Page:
What is the relationship between codec and VoIP?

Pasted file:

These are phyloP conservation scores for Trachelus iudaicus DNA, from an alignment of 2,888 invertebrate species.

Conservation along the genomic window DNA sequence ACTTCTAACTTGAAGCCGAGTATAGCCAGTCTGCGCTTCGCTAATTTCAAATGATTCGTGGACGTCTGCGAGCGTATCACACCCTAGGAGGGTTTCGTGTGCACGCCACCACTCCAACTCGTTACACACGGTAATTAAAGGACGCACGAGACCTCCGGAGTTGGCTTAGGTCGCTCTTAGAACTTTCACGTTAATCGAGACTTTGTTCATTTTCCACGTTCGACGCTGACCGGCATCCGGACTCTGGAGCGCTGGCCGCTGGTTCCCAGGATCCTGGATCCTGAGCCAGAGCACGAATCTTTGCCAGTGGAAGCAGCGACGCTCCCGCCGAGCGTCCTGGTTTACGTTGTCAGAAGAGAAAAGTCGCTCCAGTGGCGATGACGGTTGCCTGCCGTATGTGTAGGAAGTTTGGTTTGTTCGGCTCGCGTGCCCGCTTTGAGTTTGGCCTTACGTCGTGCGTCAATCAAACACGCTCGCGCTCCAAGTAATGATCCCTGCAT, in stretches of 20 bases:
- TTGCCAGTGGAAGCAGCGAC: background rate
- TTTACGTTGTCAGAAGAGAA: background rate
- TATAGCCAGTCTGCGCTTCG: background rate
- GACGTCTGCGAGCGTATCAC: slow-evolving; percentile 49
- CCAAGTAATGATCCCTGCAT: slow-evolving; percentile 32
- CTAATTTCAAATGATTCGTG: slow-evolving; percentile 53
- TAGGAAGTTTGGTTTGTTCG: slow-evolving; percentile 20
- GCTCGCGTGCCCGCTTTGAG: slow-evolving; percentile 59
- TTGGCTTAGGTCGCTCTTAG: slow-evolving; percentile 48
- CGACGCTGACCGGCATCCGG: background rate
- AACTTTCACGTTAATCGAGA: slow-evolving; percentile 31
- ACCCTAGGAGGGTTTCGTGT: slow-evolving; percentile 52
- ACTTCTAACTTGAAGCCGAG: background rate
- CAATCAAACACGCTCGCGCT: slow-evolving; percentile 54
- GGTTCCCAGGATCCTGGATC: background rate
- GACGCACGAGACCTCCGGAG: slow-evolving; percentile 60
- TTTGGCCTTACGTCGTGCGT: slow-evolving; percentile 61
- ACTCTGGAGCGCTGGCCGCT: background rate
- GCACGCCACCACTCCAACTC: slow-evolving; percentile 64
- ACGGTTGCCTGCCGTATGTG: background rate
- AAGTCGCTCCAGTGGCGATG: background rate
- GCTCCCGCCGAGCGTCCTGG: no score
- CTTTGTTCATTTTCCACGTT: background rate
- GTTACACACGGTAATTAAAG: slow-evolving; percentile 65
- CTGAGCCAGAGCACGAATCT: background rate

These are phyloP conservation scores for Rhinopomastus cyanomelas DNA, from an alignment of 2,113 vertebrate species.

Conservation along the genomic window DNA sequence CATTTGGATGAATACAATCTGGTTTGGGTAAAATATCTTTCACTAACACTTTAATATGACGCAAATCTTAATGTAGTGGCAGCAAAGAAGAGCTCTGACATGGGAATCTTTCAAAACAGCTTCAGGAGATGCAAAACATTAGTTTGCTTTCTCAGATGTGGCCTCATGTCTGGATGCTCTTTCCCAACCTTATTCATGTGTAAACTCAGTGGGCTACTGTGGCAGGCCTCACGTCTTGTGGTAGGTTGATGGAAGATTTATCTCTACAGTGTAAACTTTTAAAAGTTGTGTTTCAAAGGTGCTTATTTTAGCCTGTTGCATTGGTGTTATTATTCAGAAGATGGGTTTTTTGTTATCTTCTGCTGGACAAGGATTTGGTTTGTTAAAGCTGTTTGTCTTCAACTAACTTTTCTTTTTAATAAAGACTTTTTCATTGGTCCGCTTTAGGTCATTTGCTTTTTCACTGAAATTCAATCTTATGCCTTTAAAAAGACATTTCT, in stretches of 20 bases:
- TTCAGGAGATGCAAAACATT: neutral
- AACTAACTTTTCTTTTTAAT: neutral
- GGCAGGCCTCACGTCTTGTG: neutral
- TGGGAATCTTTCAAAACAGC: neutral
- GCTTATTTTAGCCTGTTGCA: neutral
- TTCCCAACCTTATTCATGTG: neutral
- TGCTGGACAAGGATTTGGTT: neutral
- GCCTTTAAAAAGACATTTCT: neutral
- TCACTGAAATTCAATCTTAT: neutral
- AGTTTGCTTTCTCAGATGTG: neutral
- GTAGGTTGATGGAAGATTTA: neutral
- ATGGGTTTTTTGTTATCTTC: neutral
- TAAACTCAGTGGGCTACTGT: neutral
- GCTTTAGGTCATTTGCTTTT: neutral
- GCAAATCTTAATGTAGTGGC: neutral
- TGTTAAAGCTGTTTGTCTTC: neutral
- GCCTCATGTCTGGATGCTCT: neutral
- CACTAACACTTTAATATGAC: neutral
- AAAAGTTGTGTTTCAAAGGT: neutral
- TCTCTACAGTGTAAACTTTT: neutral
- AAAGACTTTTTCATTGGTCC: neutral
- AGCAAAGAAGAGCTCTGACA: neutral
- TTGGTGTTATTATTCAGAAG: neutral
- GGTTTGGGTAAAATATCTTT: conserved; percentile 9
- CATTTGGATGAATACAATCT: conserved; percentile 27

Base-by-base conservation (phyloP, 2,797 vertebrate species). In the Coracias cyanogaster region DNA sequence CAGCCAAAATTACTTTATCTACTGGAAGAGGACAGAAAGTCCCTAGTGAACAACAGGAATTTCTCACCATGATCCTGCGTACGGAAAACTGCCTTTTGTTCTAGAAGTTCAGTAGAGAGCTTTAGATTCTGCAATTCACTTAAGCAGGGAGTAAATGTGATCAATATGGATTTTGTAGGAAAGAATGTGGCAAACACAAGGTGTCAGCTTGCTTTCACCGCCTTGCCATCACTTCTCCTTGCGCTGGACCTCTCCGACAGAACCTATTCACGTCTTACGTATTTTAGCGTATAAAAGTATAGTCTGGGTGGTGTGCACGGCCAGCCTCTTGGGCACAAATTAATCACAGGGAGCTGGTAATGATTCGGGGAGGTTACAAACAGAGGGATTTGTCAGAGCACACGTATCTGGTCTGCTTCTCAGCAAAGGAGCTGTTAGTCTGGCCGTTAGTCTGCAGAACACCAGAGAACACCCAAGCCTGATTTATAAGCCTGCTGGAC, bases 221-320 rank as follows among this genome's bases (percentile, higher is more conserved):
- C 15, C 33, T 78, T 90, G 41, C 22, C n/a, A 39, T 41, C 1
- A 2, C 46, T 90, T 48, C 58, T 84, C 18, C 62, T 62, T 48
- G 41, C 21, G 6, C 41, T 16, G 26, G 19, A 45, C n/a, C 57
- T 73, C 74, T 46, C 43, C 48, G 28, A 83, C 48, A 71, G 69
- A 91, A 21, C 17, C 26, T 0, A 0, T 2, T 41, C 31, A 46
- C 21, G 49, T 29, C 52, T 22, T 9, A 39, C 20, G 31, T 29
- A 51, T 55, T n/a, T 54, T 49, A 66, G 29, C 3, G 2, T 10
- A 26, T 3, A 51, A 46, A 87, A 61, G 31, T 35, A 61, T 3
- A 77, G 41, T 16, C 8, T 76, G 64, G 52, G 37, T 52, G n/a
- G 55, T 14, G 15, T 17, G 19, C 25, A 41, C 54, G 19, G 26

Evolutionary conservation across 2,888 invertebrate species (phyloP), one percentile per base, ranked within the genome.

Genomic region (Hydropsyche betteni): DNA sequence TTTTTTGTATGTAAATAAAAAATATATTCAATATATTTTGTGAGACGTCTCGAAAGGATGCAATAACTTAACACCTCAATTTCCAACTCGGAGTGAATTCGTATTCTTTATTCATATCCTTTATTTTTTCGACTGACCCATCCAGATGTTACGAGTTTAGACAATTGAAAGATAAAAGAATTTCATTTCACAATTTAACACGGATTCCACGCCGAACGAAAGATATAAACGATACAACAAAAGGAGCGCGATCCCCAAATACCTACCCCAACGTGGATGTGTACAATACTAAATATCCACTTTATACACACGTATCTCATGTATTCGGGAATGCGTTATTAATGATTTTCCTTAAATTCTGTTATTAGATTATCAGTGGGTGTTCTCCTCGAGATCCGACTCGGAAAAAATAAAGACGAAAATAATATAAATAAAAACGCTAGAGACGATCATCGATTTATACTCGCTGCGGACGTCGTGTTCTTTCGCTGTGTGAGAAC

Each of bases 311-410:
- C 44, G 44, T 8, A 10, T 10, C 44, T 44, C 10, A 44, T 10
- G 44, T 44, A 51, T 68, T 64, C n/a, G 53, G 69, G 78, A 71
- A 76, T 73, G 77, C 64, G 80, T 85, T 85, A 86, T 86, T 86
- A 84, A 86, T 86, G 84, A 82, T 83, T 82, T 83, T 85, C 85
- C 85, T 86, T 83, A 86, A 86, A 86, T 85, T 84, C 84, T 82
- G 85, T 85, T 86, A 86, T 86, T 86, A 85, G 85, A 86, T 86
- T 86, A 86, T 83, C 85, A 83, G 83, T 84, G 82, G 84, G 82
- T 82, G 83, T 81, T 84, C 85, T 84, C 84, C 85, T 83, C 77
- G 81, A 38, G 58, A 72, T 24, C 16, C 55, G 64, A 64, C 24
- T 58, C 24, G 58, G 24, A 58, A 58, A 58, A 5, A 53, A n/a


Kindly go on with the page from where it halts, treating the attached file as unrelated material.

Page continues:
Codec is short for 'encoder and decoder'. When a person speaks, a continuous signal is generated. This signal can be directly sent over an analog line. To send speech over a digital interface, the continuous signal has to be converted into a digital form. To do this, some samples of the analog signal are taken (enough to adequately reconstruct the original analog signal at the far end). These samples are then encoded for transmission. There are multiple ways to encode a speech signal. For example, the ITU standard G.711 is one way to encode so that the speech samples are not compressed. To save bandwidth, the ITU standard G.729 can be used which applies a compression algorithm to the speech samples. Once encoded, the speech is put into packets which are transmitted across an IP network. This is the action of transmitting voice over IP. At the receiver, the packet is received and the information is decoded using the appropriate codec (G.711 or G.729 are examples of codecs).
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